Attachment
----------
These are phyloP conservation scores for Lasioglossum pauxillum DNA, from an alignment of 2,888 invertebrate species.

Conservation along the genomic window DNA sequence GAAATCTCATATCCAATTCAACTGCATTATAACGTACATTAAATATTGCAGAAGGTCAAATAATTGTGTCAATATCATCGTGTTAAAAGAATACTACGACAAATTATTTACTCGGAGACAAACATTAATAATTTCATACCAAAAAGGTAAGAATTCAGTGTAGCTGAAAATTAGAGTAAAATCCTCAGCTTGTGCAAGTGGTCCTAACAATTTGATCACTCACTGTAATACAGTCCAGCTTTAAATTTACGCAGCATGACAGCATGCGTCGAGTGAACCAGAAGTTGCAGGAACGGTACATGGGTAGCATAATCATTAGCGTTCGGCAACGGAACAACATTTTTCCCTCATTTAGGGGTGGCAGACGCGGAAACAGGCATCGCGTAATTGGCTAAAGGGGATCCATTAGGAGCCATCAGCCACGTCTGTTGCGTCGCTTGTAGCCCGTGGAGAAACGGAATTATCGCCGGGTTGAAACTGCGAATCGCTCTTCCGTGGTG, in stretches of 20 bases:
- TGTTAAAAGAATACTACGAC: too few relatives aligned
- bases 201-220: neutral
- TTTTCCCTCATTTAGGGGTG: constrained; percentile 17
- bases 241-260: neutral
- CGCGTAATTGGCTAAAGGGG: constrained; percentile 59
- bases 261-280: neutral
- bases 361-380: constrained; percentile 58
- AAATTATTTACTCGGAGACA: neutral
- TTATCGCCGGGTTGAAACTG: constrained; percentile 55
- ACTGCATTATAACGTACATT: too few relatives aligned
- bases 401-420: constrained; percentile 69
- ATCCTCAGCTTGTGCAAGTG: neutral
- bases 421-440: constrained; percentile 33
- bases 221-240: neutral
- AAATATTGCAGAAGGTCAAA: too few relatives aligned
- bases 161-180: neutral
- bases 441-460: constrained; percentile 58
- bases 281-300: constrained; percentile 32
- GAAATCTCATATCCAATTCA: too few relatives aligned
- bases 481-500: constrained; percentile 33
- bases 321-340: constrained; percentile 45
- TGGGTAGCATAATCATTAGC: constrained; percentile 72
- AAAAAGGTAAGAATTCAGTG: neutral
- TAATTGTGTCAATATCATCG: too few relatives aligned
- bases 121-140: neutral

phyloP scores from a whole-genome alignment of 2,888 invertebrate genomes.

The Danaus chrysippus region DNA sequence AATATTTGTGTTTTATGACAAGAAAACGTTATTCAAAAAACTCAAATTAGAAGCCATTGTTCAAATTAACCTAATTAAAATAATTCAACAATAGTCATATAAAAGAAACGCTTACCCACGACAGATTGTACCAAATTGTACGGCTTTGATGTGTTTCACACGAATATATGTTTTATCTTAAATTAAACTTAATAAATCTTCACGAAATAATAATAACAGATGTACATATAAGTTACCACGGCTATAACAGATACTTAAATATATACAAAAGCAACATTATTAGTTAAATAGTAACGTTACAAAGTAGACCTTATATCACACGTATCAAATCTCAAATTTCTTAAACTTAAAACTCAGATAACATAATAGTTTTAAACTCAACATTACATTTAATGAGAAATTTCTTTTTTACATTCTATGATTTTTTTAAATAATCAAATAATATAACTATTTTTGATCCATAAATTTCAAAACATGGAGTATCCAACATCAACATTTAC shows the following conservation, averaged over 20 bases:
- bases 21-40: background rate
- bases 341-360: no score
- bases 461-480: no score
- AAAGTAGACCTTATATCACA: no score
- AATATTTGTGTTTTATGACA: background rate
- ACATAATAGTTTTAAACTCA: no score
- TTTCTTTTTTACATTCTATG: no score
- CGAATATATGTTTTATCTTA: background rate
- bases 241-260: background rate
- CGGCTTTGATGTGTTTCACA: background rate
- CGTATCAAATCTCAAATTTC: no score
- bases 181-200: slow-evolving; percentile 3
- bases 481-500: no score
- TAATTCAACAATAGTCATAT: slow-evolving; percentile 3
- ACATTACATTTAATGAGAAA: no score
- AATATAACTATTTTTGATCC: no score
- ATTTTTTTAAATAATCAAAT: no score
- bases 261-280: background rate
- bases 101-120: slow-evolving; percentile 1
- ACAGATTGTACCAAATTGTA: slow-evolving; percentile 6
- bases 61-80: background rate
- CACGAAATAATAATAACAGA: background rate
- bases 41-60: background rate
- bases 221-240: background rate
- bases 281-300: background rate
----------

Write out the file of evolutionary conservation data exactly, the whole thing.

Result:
These are phyloP conservation scores for Lasioglossum pauxillum DNA, from an alignment of 2,888 invertebrate species.

Conservation along the genomic window DNA sequence GAAATCTCATATCCAATTCAACTGCATTATAACGTACATTAAATATTGCAGAAGGTCAAATAATTGTGTCAATATCATCGTGTTAAAAGAATACTACGACAAATTATTTACTCGGAGACAAACATTAATAATTTCATACCAAAAAGGTAAGAATTCAGTGTAGCTGAAAATTAGAGTAAAATCCTCAGCTTGTGCAAGTGGTCCTAACAATTTGATCACTCACTGTAATACAGTCCAGCTTTAAATTTACGCAGCATGACAGCATGCGTCGAGTGAACCAGAAGTTGCAGGAACGGTACATGGGTAGCATAATCATTAGCGTTCGGCAACGGAACAACATTTTTCCCTCATTTAGGGGTGGCAGACGCGGAAACAGGCATCGCGTAATTGGCTAAAGGGGATCCATTAGGAGCCATCAGCCACGTCTGTTGCGTCGCTTGTAGCCCGTGGAGAAACGGAATTATCGCCGGGTTGAAACTGCGAATCGCTCTTCCGTGGTG, in stretches of 20 bases:
- TGTTAAAAGAATACTACGAC: too few relatives aligned
- bases 201-220: neutral
- TTTTCCCTCATTTAGGGGTG: constrained; percentile 17
- bases 241-260: neutral
- CGCGTAATTGGCTAAAGGGG: constrained; percentile 59
- bases 261-280: neutral
- bases 361-380: constrained; percentile 58
- AAATTATTTACTCGGAGACA: neutral
- TTATCGCCGGGTTGAAACTG: constrained; percentile 55
- ACTGCATTATAACGTACATT: too few relatives aligned
- bases 401-420: constrained; percentile 69
- ATCCTCAGCTTGTGCAAGTG: neutral
- bases 421-440: constrained; percentile 33
- bases 221-240: neutral
- AAATATTGCAGAAGGTCAAA: too few relatives aligned
- bases 161-180: neutral
- bases 441-460: constrained; percentile 58
- bases 281-300: constrained; percentile 32
- GAAATCTCATATCCAATTCA: too few relatives aligned
- bases 481-500: constrained; percentile 33
- bases 321-340: constrained; percentile 45
- TGGGTAGCATAATCATTAGC: constrained; percentile 72
- AAAAAGGTAAGAATTCAGTG: neutral
- TAATTGTGTCAATATCATCG: too few relatives aligned
- bases 121-140: neutral

phyloP scores from a whole-genome alignment of 2,888 invertebrate genomes.

The Danaus chrysippus region DNA sequence AATATTTGTGTTTTATGACAAGAAAACGTTATTCAAAAAACTCAAATTAGAAGCCATTGTTCAAATTAACCTAATTAAAATAATTCAACAATAGTCATATAAAAGAAACGCTTACCCACGACAGATTGTACCAAATTGTACGGCTTTGATGTGTTTCACACGAATATATGTTTTATCTTAAATTAAACTTAATAAATCTTCACGAAATAATAATAACAGATGTACATATAAGTTACCACGGCTATAACAGATACTTAAATATATACAAAAGCAACATTATTAGTTAAATAGTAACGTTACAAAGTAGACCTTATATCACACGTATCAAATCTCAAATTTCTTAAACTTAAAACTCAGATAACATAATAGTTTTAAACTCAACATTACATTTAATGAGAAATTTCTTTTTTACATTCTATGATTTTTTTAAATAATCAAATAATATAACTATTTTTGATCCATAAATTTCAAAACATGGAGTATCCAACATCAACATTTAC shows the following conservation, averaged over 20 bases:
- bases 21-40: background rate
- bases 341-360: no score
- bases 461-480: no score
- AAAGTAGACCTTATATCACA: no score
- AATATTTGTGTTTTATGACA: background rate
- ACATAATAGTTTTAAACTCA: no score
- TTTCTTTTTTACATTCTATG: no score
- CGAATATATGTTTTATCTTA: background rate
- bases 241-260: background rate
- CGGCTTTGATGTGTTTCACA: background rate
- CGTATCAAATCTCAAATTTC: no score
- bases 181-200: slow-evolving; percentile 3
- bases 481-500: no score
- TAATTCAACAATAGTCATAT: slow-evolving; percentile 3
- ACATTACATTTAATGAGAAA: no score
- AATATAACTATTTTTGATCC: no score
- ATTTTTTTAAATAATCAAAT: no score
- bases 261-280: background rate
- bases 101-120: slow-evolving; percentile 1
- ACAGATTGTACCAAATTGTA: slow-evolving; percentile 6
- bases 61-80: background rate
- CACGAAATAATAATAACAGA: background rate
- bases 41-60: background rate
- bases 221-240: background rate
- bases 281-300: background rate